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Track questions. Unstable while braking and more.

1BADNSX said:
I am surprised that nobody has mentioned one of the most common reasons for instability during high speed braking. Check your alignment.
It has been mentioned several times, first in post No. 11. Maybe bad alignment was also a cause for my bad high speed crash back in '97 but it was obviously not possible to check that after the car was totalled :biggrin:
 
Larry Bastanza said:
Biter,

I would completely disagree with doing ANY mods. I also do not think you should replace your shocks at the mileage you describe. The NSX is more then capable completely stock at the level you are driving at. I would do the following:

1. Replace Tires and Check alignment
2. Flush ABS and Complete brake system (DOT4 in main system, DOT3 for ABS)
3. Replace pads (I would use a Cobalt Friction GT Sport, or the like based on your driving experience) and service rear calipers
4. Keep going to driving school:)

Just an FYI, when my pads are cold, I get some of this too, especially on a cold day.

HTH,
LarryB



agree w/ Larry... i was running on my stockers up through 80k miles and it was still doing ok...

x
 
1BADNSX said:
In addition to everything already mentioned. I am surprised that nobody has mentioned one of the most common reasons for instability during high speed braking. Check your alignment. Not having enough rear toe-in can cause the tail to be unstable. The power oversteer you also described is also a symptom of too little rear toe-in.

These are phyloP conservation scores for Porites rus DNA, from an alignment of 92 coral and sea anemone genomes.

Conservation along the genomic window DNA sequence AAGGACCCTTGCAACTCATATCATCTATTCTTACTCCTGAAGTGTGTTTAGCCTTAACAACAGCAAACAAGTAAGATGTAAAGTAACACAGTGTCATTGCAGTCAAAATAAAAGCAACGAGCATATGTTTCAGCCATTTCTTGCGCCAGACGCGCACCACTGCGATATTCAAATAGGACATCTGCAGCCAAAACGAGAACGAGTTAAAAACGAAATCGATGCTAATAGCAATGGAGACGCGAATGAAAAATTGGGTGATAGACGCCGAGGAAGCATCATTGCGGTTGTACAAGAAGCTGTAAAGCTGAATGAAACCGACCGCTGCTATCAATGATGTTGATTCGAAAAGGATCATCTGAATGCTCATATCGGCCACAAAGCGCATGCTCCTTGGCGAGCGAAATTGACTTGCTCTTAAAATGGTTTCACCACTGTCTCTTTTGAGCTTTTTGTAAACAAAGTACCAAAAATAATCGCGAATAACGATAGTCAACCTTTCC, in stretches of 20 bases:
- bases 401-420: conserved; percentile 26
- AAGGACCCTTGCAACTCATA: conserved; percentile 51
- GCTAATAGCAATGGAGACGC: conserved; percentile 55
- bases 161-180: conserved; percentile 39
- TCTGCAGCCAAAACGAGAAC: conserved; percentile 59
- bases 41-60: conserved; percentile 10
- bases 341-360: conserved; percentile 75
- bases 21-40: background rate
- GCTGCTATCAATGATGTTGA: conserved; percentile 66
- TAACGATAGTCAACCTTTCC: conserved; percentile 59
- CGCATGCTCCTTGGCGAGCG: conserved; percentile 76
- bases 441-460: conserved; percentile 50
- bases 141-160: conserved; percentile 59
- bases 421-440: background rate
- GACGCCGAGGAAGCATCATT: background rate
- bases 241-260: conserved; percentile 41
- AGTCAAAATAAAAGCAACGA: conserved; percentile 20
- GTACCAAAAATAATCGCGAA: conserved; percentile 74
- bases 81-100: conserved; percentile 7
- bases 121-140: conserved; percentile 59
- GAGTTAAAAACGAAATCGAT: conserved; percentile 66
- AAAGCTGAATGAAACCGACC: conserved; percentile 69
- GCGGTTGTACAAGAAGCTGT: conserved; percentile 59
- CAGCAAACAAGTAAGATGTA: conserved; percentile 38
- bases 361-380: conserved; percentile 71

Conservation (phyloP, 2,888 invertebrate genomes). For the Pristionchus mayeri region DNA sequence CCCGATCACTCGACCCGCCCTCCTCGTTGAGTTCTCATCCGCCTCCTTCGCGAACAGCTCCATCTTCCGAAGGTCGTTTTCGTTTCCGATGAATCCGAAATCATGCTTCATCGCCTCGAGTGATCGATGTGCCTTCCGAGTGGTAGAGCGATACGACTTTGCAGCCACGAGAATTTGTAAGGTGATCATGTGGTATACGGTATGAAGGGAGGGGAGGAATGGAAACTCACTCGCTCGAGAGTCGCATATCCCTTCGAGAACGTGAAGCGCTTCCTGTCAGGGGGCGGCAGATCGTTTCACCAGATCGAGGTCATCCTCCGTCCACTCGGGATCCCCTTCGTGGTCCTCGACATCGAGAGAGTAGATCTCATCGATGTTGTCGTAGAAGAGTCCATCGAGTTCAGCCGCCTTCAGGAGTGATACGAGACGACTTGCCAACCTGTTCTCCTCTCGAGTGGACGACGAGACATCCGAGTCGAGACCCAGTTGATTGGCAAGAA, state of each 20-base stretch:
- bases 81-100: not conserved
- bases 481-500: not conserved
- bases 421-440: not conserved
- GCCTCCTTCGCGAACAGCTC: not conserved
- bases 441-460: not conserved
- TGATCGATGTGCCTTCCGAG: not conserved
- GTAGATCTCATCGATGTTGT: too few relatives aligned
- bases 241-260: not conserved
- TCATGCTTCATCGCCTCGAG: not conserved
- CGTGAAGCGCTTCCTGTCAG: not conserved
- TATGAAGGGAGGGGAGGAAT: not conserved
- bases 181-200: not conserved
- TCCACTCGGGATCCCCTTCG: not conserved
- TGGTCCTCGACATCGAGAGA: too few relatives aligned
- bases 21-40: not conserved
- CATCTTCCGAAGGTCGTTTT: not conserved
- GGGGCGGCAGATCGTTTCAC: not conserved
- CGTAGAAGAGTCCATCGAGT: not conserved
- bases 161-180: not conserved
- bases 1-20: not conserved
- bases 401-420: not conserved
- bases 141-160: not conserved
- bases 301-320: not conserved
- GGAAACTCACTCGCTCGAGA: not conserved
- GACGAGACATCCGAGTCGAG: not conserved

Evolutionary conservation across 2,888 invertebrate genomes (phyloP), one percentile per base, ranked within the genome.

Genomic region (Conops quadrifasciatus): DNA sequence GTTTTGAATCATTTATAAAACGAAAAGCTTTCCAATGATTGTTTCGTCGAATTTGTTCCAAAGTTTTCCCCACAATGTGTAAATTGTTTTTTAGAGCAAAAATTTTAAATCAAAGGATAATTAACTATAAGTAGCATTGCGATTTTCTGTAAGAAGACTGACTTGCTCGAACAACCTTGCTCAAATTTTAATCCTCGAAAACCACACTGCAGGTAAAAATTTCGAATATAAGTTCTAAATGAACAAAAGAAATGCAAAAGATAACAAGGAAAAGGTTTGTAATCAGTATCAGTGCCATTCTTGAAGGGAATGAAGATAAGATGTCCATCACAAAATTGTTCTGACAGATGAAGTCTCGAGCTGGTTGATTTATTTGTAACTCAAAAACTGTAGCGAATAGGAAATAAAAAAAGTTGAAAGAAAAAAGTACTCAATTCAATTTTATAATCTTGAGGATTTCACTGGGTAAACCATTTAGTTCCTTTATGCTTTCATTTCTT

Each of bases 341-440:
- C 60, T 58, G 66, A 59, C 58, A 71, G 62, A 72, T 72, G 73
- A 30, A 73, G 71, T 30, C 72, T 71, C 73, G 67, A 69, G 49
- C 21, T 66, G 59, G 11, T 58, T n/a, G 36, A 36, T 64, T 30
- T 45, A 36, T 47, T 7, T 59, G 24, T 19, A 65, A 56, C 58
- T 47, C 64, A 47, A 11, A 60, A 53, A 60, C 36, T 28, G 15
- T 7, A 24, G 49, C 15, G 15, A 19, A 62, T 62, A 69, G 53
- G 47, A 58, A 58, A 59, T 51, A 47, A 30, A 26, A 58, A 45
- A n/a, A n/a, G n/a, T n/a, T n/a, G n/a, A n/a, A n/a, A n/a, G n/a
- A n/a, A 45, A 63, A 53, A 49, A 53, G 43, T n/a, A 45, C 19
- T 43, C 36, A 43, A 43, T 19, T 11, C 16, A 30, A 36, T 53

Bob
I found removing some toe out from the front helped with my stablity under very hard braking, I am at .1 degree toe out on the front with 2 degrees of camber. I like this balance quite a bit, got rid of the 'hunting' feeling the car had at threshold braking, where the front end felt like every little change in the track surface would pull the car one way or the other. The alignment is critical on these cars, I have found if it is not in the window of what matches your driving style, all the other changes won't add up to the result you are after. Find a good shop which can get you started with an alignment that is close to stock numbers(1991 camber and caster, with the 1997+ toe numbers) once you get the new tires installed, then start to make changes which will suit your driving style. Make only one change at a time and always have the complete alignment checked, front and rear, when one thing is changed, ie. camber increased by .2 degree, check all the settings. I had the alignment changed 4 times to get to the point I am with it, and I am very pleased with the result, took 2 full seasons of messing with it to get here. Time well spent.